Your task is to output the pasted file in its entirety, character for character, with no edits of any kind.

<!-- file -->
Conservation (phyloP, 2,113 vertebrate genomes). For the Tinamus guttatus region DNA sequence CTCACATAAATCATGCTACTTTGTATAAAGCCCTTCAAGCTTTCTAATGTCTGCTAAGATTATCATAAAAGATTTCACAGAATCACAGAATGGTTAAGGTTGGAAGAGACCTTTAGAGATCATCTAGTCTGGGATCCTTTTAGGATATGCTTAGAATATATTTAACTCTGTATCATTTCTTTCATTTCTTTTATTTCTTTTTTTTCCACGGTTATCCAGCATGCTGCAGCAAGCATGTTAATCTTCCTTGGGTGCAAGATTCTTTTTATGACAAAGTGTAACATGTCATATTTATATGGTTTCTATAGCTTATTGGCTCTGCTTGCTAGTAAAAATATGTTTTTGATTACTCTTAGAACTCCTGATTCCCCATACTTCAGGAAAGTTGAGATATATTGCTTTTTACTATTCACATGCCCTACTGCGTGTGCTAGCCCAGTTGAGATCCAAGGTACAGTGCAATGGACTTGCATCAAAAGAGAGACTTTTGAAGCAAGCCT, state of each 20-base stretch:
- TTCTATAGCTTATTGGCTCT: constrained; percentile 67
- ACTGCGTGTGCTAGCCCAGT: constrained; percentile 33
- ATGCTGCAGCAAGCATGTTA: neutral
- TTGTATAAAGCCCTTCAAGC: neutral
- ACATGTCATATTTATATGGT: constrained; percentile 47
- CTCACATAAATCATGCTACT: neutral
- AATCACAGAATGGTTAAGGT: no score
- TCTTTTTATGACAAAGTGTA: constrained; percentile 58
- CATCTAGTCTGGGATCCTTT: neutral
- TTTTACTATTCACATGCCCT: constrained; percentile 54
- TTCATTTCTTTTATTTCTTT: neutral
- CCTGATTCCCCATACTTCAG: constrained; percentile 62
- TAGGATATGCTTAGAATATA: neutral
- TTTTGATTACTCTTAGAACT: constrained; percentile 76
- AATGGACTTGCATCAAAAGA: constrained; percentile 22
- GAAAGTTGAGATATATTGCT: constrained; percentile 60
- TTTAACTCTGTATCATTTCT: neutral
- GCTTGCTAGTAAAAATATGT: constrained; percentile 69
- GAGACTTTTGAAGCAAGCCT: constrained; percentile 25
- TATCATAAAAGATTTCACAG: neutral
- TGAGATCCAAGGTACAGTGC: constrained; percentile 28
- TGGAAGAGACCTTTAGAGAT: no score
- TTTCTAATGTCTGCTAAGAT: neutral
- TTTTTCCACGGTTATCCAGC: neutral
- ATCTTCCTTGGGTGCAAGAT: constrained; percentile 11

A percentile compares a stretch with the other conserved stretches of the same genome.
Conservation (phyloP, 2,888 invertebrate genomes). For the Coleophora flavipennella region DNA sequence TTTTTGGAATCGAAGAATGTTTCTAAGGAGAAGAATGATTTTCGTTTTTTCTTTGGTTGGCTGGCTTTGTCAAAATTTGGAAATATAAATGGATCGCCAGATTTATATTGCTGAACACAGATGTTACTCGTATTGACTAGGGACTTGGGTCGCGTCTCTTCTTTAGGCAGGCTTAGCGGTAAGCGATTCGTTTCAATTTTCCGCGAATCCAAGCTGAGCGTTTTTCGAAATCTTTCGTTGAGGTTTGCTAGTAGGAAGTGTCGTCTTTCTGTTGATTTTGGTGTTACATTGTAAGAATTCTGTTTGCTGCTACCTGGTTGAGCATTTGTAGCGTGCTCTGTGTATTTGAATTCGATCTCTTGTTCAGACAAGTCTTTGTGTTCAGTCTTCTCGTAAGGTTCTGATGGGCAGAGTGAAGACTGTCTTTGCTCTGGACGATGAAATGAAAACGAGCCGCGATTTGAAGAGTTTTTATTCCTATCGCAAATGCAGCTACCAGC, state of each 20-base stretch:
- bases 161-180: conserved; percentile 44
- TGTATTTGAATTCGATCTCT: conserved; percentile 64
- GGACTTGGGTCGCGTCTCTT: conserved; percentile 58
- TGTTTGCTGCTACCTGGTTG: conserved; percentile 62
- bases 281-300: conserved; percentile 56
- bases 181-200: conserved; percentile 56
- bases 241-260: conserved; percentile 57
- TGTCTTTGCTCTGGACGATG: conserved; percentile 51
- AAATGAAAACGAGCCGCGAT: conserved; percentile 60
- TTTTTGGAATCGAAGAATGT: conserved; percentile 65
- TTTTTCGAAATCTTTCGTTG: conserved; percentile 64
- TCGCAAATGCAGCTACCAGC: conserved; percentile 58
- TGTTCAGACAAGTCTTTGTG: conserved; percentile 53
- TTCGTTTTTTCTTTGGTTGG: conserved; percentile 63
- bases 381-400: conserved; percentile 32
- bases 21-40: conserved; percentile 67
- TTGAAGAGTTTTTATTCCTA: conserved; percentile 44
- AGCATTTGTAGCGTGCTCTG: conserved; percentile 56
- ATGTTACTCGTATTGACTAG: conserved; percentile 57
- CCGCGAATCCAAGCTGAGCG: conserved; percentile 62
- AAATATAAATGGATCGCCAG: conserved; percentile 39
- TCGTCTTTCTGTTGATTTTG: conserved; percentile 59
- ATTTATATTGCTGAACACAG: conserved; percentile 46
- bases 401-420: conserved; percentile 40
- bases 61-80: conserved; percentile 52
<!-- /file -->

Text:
Conservation (phyloP, 2,113 vertebrate genomes). For the Tinamus guttatus region DNA sequence CTCACATAAATCATGCTACTTTGTATAAAGCCCTTCAAGCTTTCTAATGTCTGCTAAGATTATCATAAAAGATTTCACAGAATCACAGAATGGTTAAGGTTGGAAGAGACCTTTAGAGATCATCTAGTCTGGGATCCTTTTAGGATATGCTTAGAATATATTTAACTCTGTATCATTTCTTTCATTTCTTTTATTTCTTTTTTTTCCACGGTTATCCAGCATGCTGCAGCAAGCATGTTAATCTTCCTTGGGTGCAAGATTCTTTTTATGACAAAGTGTAACATGTCATATTTATATGGTTTCTATAGCTTATTGGCTCTGCTTGCTAGTAAAAATATGTTTTTGATTACTCTTAGAACTCCTGATTCCCCATACTTCAGGAAAGTTGAGATATATTGCTTTTTACTATTCACATGCCCTACTGCGTGTGCTAGCCCAGTTGAGATCCAAGGTACAGTGCAATGGACTTGCATCAAAAGAGAGACTTTTGAAGCAAGCCT, state of each 20-base stretch:
- TTCTATAGCTTATTGGCTCT: constrained; percentile 67
- ACTGCGTGTGCTAGCCCAGT: constrained; percentile 33
- ATGCTGCAGCAAGCATGTTA: neutral
- TTGTATAAAGCCCTTCAAGC: neutral
- ACATGTCATATTTATATGGT: constrained; percentile 47
- CTCACATAAATCATGCTACT: neutral
- AATCACAGAATGGTTAAGGT: no score
- TCTTTTTATGACAAAGTGTA: constrained; percentile 58
- CATCTAGTCTGGGATCCTTT: neutral
- TTTTACTATTCACATGCCCT: constrained; percentile 54
- TTCATTTCTTTTATTTCTTT: neutral
- CCTGATTCCCCATACTTCAG: constrained; percentile 62
- TAGGATATGCTTAGAATATA: neutral
- TTTTGATTACTCTTAGAACT: constrained; percentile 76
- AATGGACTTGCATCAAAAGA: constrained; percentile 22
- GAAAGTTGAGATATATTGCT: constrained; percentile 60
- TTTAACTCTGTATCATTTCT: neutral
- GCTTGCTAGTAAAAATATGT: constrained; percentile 69
- GAGACTTTTGAAGCAAGCCT: constrained; percentile 25
- TATCATAAAAGATTTCACAG: neutral
- TGAGATCCAAGGTACAGTGC: constrained; percentile 28
- TGGAAGAGACCTTTAGAGAT: no score
- TTTCTAATGTCTGCTAAGAT: neutral
- TTTTTCCACGGTTATCCAGC: neutral
- ATCTTCCTTGGGTGCAAGAT: constrained; percentile 11

A percentile compares a stretch with the other conserved stretches of the same genome.
Conservation (phyloP, 2,888 invertebrate genomes). For the Coleophora flavipennella region DNA sequence TTTTTGGAATCGAAGAATGTTTCTAAGGAGAAGAATGATTTTCGTTTTTTCTTTGGTTGGCTGGCTTTGTCAAAATTTGGAAATATAAATGGATCGCCAGATTTATATTGCTGAACACAGATGTTACTCGTATTGACTAGGGACTTGGGTCGCGTCTCTTCTTTAGGCAGGCTTAGCGGTAAGCGATTCGTTTCAATTTTCCGCGAATCCAAGCTGAGCGTTTTTCGAAATCTTTCGTTGAGGTTTGCTAGTAGGAAGTGTCGTCTTTCTGTTGATTTTGGTGTTACATTGTAAGAATTCTGTTTGCTGCTACCTGGTTGAGCATTTGTAGCGTGCTCTGTGTATTTGAATTCGATCTCTTGTTCAGACAAGTCTTTGTGTTCAGTCTTCTCGTAAGGTTCTGATGGGCAGAGTGAAGACTGTCTTTGCTCTGGACGATGAAATGAAAACGAGCCGCGATTTGAAGAGTTTTTATTCCTATCGCAAATGCAGCTACCAGC, state of each 20-base stretch:
- bases 161-180: conserved; percentile 44
- TGTATTTGAATTCGATCTCT: conserved; percentile 64
- GGACTTGGGTCGCGTCTCTT: conserved; percentile 58
- TGTTTGCTGCTACCTGGTTG: conserved; percentile 62
- bases 281-300: conserved; percentile 56
- bases 181-200: conserved; percentile 56
- bases 241-260: conserved; percentile 57
- TGTCTTTGCTCTGGACGATG: conserved; percentile 51
- AAATGAAAACGAGCCGCGAT: conserved; percentile 60
- TTTTTGGAATCGAAGAATGT: conserved; percentile 65
- TTTTTCGAAATCTTTCGTTG: conserved; percentile 64
- TCGCAAATGCAGCTACCAGC: conserved; percentile 58
- TGTTCAGACAAGTCTTTGTG: conserved; percentile 53
- TTCGTTTTTTCTTTGGTTGG: conserved; percentile 63
- bases 381-400: conserved; percentile 32
- bases 21-40: conserved; percentile 67
- TTGAAGAGTTTTTATTCCTA: conserved; percentile 44
- AGCATTTGTAGCGTGCTCTG: conserved; percentile 56
- ATGTTACTCGTATTGACTAG: conserved; percentile 57
- CCGCGAATCCAAGCTGAGCG: conserved; percentile 62
- AAATATAAATGGATCGCCAG: conserved; percentile 39
- TCGTCTTTCTGTTGATTTTG: conserved; percentile 59
- ATTTATATTGCTGAACACAG: conserved; percentile 46
- bases 401-420: conserved; percentile 40
- bases 61-80: conserved; percentile 52